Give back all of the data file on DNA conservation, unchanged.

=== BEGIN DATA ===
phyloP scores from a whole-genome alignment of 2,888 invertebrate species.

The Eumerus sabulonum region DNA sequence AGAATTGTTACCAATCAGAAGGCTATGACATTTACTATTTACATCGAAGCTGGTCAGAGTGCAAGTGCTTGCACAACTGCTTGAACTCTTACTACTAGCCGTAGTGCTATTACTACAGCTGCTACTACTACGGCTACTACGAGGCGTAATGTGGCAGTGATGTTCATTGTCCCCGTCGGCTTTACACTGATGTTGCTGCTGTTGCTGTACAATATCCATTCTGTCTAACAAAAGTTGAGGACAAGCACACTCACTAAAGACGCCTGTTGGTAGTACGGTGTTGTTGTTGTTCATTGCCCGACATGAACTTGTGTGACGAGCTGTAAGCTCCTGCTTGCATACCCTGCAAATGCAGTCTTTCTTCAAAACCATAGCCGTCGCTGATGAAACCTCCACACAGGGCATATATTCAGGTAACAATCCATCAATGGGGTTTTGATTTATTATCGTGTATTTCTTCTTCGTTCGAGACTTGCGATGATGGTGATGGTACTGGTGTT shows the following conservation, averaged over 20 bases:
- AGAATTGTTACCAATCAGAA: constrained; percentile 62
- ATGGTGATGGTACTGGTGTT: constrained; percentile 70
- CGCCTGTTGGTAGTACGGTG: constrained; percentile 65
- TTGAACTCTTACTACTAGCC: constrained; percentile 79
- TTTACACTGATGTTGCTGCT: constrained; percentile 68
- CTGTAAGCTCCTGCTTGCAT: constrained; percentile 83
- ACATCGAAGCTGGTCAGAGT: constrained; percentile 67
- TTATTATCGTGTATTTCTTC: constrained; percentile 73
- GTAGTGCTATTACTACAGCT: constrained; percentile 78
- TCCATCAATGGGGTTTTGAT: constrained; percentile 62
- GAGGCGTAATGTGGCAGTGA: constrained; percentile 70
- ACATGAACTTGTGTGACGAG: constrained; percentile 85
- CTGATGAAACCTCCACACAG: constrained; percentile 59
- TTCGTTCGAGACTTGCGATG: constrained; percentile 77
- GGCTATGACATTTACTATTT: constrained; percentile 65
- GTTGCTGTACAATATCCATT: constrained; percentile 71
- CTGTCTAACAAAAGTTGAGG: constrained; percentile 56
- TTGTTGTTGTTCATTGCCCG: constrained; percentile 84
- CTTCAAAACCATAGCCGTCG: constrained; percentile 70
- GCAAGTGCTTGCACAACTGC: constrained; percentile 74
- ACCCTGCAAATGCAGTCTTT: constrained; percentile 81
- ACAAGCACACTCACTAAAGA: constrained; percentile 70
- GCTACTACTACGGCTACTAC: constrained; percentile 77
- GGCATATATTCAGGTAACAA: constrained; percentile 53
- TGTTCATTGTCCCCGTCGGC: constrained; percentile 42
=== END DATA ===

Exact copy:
phyloP scores from a whole-genome alignment of 2,888 invertebrate species.

The Eumerus sabulonum region DNA sequence AGAATTGTTACCAATCAGAAGGCTATGACATTTACTATTTACATCGAAGCTGGTCAGAGTGCAAGTGCTTGCACAACTGCTTGAACTCTTACTACTAGCCGTAGTGCTATTACTACAGCTGCTACTACTACGGCTACTACGAGGCGTAATGTGGCAGTGATGTTCATTGTCCCCGTCGGCTTTACACTGATGTTGCTGCTGTTGCTGTACAATATCCATTCTGTCTAACAAAAGTTGAGGACAAGCACACTCACTAAAGACGCCTGTTGGTAGTACGGTGTTGTTGTTGTTCATTGCCCGACATGAACTTGTGTGACGAGCTGTAAGCTCCTGCTTGCATACCCTGCAAATGCAGTCTTTCTTCAAAACCATAGCCGTCGCTGATGAAACCTCCACACAGGGCATATATTCAGGTAACAATCCATCAATGGGGTTTTGATTTATTATCGTGTATTTCTTCTTCGTTCGAGACTTGCGATGATGGTGATGGTACTGGTGTT shows the following conservation, averaged over 20 bases:
- AGAATTGTTACCAATCAGAA: constrained; percentile 62
- ATGGTGATGGTACTGGTGTT: constrained; percentile 70
- CGCCTGTTGGTAGTACGGTG: constrained; percentile 65
- TTGAACTCTTACTACTAGCC: constrained; percentile 79
- TTTACACTGATGTTGCTGCT: constrained; percentile 68
- CTGTAAGCTCCTGCTTGCAT: constrained; percentile 83
- ACATCGAAGCTGGTCAGAGT: constrained; percentile 67
- TTATTATCGTGTATTTCTTC: constrained; percentile 73
- GTAGTGCTATTACTACAGCT: constrained; percentile 78
- TCCATCAATGGGGTTTTGAT: constrained; percentile 62
- GAGGCGTAATGTGGCAGTGA: constrained; percentile 70
- ACATGAACTTGTGTGACGAG: constrained; percentile 85
- CTGATGAAACCTCCACACAG: constrained; percentile 59
- TTCGTTCGAGACTTGCGATG: constrained; percentile 77
- GGCTATGACATTTACTATTT: constrained; percentile 65
- GTTGCTGTACAATATCCATT: constrained; percentile 71
- CTGTCTAACAAAAGTTGAGG: constrained; percentile 56
- TTGTTGTTGTTCATTGCCCG: constrained; percentile 84
- CTTCAAAACCATAGCCGTCG: constrained; percentile 70
- GCAAGTGCTTGCACAACTGC: constrained; percentile 74
- ACCCTGCAAATGCAGTCTTT: constrained; percentile 81
- ACAAGCACACTCACTAAAGA: constrained; percentile 70
- GCTACTACTACGGCTACTAC: constrained; percentile 77
- GGCATATATTCAGGTAACAA: constrained; percentile 53
- TGTTCATTGTCCCCGTCGGC: constrained; percentile 42